UCL EPSRC Centre for Doctoral Training in Intelligent Integrated Imaging in Healthcare


Development of measurements of subtle blood-brain barrier damage in MS

Now closed


4 July 2019

Primary supervisor: Prof Geoff JM Parker
Secondary supervisors: Prof Claudia Wheeler-Kingshott, Prof Olga Ciccarelli

Project summary
A 4-year PhD studentship is available in the UCL Centre for Medical Image Computing, working closely with the Neuroinflammation Department at UCL’s Institute of Neurology. The funding covers an annual tax free stipend (£17009) and tuition fees. 
As the studentship is partially funded by the EPSRC the standard EPSRC eligibility criteria apply, please see EPSRC website for further details. The successful candidate will join the UCL CDT in Medical Imaging cohort and benefit from the activities and events organised by the centre.

Multiple sclerosis (MS) is a progressive disease that causes severe damage to the central nervous system and disability. MS is characterised by inflammation, which causes damage to the blood brain barrier (BBB), which in normal circumstances serves to protect the brain from potential toxins and pathogens in the blood. Detection of subtle BBB disruption may therefore provide an early sign of acute attacks or provide insight into the mechanism of slow progression of the condition. Recent work has shown the MRI measurements of water exchange across the BBB provides a quantitative tool to detect subtle BBB damage and that these measurements may be more sensitive than previously proposed approaches.

Research Aims
This project will investigate new approaches to detecting subtle BBB damage using MRI. The student will develop optimised MRI acquisition protocols to detect water exchange, using the 3 T MRI scanner based at UCL’s Institute of Neurology, drawing on methods including relaxometry, diffusion MRI, arterial spin labelling and dynamic contrast-enhanced MRI. Computational models of the evolution of the MRI signal will be developed to extract quantitative estimates of the permeability of the BBB to water. The novel methods developed during this project will be evaluated for suitability for potential future inclusion in clinical trials in MS, and may ultimately help to inform and improve future treatments for MS patients.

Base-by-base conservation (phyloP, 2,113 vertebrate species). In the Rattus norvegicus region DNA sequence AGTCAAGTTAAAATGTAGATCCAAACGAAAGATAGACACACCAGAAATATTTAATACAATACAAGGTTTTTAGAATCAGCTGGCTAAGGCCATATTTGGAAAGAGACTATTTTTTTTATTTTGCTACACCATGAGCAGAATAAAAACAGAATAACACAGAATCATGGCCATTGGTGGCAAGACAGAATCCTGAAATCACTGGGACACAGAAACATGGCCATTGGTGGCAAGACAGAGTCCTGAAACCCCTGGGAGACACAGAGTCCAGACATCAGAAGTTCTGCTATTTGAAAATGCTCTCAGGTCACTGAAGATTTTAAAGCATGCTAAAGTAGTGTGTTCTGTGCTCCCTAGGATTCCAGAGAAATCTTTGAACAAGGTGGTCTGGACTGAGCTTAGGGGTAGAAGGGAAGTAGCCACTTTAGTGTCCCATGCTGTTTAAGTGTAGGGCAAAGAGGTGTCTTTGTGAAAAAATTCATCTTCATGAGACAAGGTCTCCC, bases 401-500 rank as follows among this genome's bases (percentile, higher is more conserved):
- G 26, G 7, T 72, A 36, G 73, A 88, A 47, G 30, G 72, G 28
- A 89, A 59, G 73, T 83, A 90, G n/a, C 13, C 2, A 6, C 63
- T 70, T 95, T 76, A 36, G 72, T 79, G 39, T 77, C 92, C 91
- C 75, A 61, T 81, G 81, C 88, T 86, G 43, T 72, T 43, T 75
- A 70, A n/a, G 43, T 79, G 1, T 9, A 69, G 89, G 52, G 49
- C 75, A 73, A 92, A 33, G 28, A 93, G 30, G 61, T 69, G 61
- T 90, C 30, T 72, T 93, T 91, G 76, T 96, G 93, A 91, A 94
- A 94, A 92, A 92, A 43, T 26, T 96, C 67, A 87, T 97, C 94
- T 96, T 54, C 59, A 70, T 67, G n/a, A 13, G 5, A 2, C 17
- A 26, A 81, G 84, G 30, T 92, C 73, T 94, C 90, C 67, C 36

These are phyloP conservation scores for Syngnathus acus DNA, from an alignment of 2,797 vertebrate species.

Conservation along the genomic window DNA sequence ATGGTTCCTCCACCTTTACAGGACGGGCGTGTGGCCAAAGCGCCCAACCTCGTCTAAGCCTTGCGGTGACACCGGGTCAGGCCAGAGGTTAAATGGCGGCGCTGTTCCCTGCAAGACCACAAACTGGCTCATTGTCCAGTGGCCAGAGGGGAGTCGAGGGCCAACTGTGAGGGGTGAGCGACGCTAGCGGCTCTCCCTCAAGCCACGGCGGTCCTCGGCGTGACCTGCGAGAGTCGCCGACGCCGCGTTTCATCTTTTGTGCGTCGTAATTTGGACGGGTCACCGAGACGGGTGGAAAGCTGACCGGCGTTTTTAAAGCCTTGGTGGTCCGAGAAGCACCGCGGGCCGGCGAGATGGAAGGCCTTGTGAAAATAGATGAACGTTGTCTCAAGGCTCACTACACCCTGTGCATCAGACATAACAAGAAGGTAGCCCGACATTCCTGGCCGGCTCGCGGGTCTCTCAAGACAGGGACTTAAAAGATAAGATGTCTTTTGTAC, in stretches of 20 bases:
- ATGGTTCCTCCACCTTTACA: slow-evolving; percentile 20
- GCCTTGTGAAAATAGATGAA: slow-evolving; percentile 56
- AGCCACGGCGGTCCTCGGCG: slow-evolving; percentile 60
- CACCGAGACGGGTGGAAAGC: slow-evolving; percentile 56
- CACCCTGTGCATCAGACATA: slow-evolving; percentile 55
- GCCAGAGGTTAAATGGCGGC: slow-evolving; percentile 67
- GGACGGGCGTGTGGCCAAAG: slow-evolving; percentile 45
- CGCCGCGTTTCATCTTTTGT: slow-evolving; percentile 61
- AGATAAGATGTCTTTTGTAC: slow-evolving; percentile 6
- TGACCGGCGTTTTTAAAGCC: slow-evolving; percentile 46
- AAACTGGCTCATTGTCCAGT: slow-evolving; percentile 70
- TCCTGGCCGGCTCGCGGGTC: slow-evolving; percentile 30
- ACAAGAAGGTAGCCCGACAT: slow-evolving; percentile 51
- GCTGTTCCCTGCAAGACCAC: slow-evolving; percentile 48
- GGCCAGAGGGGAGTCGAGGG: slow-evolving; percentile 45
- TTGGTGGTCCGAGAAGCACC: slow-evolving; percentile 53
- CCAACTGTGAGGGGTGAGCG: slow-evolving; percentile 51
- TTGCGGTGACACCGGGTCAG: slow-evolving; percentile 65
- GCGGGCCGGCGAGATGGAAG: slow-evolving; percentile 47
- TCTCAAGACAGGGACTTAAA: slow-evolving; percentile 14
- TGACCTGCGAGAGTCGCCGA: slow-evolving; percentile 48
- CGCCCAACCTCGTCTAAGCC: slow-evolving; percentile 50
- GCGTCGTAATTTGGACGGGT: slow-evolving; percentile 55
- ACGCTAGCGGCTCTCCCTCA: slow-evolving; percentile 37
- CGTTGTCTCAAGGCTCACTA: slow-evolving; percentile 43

Applicants are expected to have a first degree in Physics, Computer Science or Biomedical Engineering or relevant Physical Sciences based subject passed at 2:1 level (UK system or equivalent) or above. 
Good working knowledge of C++ and/or Python and/or MATLAB is desirable. Some experience with medical imaging is also desirable.

To Apply: Please send a CV and Covering Letter expressing your interest to Professor Geoffrey Parker ucacgp1@ucl.ac.uk